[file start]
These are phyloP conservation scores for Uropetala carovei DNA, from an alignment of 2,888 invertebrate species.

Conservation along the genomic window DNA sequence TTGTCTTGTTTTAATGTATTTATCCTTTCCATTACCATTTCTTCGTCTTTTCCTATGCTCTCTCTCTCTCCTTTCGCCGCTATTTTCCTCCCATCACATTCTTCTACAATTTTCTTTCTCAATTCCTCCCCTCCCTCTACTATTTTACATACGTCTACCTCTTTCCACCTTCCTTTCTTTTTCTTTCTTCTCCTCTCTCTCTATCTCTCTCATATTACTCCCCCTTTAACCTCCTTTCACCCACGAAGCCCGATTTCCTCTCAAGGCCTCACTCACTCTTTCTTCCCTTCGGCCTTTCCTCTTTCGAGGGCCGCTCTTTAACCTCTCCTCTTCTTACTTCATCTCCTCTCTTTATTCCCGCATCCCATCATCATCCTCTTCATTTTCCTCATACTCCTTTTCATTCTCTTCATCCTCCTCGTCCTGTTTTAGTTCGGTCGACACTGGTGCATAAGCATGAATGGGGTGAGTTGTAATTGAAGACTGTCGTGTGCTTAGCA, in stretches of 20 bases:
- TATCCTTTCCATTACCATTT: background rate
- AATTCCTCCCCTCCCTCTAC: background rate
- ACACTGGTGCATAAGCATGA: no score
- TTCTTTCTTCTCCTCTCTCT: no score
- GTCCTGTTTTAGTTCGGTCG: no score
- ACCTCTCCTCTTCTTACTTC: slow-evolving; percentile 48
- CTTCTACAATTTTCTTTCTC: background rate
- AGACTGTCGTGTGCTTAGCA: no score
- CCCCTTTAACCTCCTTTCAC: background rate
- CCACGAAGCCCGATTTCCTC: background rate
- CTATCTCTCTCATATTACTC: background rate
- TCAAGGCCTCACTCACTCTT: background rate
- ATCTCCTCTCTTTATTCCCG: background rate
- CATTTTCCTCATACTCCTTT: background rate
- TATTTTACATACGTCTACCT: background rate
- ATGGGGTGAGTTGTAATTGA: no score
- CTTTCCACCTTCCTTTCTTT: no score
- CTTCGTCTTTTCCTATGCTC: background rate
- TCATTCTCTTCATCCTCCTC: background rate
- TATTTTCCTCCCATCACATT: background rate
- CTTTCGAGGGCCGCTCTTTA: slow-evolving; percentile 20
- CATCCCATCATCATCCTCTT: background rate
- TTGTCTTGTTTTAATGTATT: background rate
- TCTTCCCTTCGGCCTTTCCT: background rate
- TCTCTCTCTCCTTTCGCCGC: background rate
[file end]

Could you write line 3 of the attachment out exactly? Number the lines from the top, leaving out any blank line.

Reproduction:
- TATCCTTTCCATTACCATTT: background rate